After the December ex-Minister of Finance Nhlanhla Nene firing hurting us deeply, doubled up in January by another instalment of Chinese liberalization tribulations, the SA Rand and long bond yields ended up in deeply overshot territory. Indeed effective junk. By Cees Bruggemans
There has been some clawback todate, the Rand retracing to 15.80:$ (after seeing 18:$ on a single Japanese midnight cowboy trade) and long bond yields clawing back about half the 160 point Nene loss. Is this it, or is there more potential for retracing? It depends on what you want to believe….
There are two levers that could potentially encourage more short-term Rand and bond yield retracing: disappointing US and global growth performances making for a more dovish Fed inviting Dolllar retracement, and finance minister Gordhan giving us a transforming historic SA budget.
Neither is a given yet, but tealeaves are telling us something could be shaping.
The Fed would not want to be deflected from its main mission, very gradually normalising its policy. That requires continuing steady US growth, labour resource uptake (unemployment easing further) and inflation edging higher.
Yet US growth may remain pedestrian even if the labour gains are steady, while its headline inflation may remain repressed short of 2% for a variety of reasons, as unsettling global tendencies and domestic uncertainty weigh on prospects.
It may make the Fed cautious, just as its data-dependence has always suggested. Markets have weighed all this, and are pricing in the next rate hike only by April 2017. So supposedly nothing this year.
Though hardly yet a given (so much can happen in a year), with the labour data remaining in the Fed’s corner, one has reason to wonder aloud. The latter part of this year will be a no-go zone (the Fed traditionally abstains ahead of elections) and the seven months through to September look increasingly iffy.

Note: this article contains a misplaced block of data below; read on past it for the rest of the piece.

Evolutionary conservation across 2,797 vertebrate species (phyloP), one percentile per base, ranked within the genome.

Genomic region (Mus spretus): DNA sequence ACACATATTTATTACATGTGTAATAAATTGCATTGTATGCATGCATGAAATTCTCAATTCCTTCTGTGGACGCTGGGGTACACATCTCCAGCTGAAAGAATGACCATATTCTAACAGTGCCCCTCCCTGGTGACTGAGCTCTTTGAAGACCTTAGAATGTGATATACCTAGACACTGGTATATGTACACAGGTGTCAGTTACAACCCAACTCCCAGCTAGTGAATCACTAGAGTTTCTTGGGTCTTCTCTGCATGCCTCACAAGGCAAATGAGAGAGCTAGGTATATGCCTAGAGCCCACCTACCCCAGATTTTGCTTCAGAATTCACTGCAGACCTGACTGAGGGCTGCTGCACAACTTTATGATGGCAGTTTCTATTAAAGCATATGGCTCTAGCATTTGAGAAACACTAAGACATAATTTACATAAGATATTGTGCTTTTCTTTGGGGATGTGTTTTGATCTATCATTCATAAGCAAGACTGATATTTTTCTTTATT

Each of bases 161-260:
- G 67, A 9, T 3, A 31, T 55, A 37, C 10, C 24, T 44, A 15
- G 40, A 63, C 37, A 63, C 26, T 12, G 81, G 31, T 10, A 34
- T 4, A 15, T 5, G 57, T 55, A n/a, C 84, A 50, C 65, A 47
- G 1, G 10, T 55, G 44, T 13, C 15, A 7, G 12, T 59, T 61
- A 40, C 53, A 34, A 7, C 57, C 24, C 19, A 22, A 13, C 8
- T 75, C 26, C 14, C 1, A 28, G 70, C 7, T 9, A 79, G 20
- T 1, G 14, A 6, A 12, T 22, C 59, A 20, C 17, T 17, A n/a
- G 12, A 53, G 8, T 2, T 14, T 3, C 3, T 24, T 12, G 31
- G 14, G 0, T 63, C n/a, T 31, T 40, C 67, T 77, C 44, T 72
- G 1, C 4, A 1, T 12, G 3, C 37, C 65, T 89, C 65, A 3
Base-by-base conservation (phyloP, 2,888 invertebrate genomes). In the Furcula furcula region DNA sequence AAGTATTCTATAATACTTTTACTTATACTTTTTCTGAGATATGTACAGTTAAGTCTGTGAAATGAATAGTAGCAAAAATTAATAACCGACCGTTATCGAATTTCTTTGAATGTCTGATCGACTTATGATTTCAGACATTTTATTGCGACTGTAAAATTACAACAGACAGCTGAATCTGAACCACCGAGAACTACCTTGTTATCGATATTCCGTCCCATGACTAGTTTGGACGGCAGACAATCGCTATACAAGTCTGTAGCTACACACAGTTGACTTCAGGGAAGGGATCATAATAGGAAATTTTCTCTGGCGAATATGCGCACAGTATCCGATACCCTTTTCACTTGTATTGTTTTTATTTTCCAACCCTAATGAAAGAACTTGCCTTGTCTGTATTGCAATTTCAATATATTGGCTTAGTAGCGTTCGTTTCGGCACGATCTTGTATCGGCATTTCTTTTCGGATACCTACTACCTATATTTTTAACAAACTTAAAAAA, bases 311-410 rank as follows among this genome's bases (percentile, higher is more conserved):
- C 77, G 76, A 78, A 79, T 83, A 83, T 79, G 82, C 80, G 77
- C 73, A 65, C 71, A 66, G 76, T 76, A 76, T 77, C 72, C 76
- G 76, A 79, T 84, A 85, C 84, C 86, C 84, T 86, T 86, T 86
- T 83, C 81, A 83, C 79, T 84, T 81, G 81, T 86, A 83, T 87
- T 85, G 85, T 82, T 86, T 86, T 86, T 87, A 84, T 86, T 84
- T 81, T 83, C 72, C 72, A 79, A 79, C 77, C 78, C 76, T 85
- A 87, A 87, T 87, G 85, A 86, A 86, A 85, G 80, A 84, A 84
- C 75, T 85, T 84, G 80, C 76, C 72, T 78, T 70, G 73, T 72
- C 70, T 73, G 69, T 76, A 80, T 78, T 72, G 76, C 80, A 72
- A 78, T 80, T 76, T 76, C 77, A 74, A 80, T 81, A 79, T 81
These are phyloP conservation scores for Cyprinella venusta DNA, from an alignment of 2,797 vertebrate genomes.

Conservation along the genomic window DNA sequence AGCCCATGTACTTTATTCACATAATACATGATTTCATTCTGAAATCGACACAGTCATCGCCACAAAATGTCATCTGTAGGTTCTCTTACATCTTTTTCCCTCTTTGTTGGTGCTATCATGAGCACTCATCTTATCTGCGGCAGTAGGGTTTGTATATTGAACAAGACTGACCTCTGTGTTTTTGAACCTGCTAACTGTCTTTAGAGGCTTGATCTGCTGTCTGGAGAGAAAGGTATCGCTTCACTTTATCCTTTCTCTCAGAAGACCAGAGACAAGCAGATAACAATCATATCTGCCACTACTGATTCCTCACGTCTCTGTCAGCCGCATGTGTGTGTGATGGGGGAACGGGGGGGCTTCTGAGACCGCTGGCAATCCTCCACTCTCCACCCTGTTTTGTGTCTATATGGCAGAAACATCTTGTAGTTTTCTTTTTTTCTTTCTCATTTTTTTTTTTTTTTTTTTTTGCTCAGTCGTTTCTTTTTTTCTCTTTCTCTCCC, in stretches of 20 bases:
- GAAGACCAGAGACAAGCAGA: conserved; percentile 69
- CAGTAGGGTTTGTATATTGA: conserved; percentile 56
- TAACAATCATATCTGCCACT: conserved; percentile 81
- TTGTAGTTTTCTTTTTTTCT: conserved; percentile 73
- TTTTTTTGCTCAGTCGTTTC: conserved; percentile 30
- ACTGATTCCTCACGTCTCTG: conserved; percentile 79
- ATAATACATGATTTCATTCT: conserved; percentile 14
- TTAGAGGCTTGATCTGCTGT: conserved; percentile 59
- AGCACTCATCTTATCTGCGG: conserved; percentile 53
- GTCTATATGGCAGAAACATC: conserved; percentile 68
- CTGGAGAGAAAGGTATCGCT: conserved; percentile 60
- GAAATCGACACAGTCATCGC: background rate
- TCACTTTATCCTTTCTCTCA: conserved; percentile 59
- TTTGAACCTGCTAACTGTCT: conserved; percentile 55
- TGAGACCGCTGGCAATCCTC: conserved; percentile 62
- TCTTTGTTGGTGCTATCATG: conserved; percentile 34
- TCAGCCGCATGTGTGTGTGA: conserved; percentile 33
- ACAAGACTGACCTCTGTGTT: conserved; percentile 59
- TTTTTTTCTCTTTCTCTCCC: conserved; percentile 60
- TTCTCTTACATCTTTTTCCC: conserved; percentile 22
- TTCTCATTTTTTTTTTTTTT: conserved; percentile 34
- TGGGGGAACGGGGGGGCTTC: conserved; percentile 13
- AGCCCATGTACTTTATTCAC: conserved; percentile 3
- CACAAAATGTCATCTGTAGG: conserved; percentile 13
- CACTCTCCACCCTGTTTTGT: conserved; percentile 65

If the Fed confirms a pause, this is likely to reverberate strongly through the Dollar market, causing it to give up some of its heady gains of the past 20 months. That would be Rand and SA bond positive.
There were early signs of this already happening last week, markets driven.
But it could get even better if we are two weeks away from a historic SA budget doing what needs to be done. Treasury has for many years been under political oversight demanding adherence to greater causes. Given the crisis conditions of recent times, the loss of political coherence at the top, and the apparent mandate to restore confidence and prevent junk (if possible…), there is an opportunity for Treasury to act in untrammeled ways. What this means we are about to find out.
If it means deeper than expected spending cuts (did the Zille comment last week suggest as much, at least for province allocations?), some tax burden increase (a bit of solidarity perhaps, but Moody’s last week mightily frowning, as now is NOT a good time to raise taxes in a weak economy), and perhaps imaginative use of state assets to raise private finance makes an unscheduled appearance (selling up to 49% of Eskom or displacing government infrastructure financing with private funding, thus freeing up space for decisive budget deficit reduction), our markets could be shaken again, but now in a positive sense. Rand and bond yields still have plenty of leeway to claw back lost Nene (& Zuma) ground.
So is the Rand heading back below 15:$ (or better) by Easter? And long bond yields back below 9% (or better)? It would be magic, wouldn’t? Reminding of rabbits. A combination of global efforts and SA heroism.
Fascinating things, tealeaves.
- Cees Bruggemans is an economist at Bruggemans & Associates
- Email TechFinancials.co.za at firstname.lastname@example.org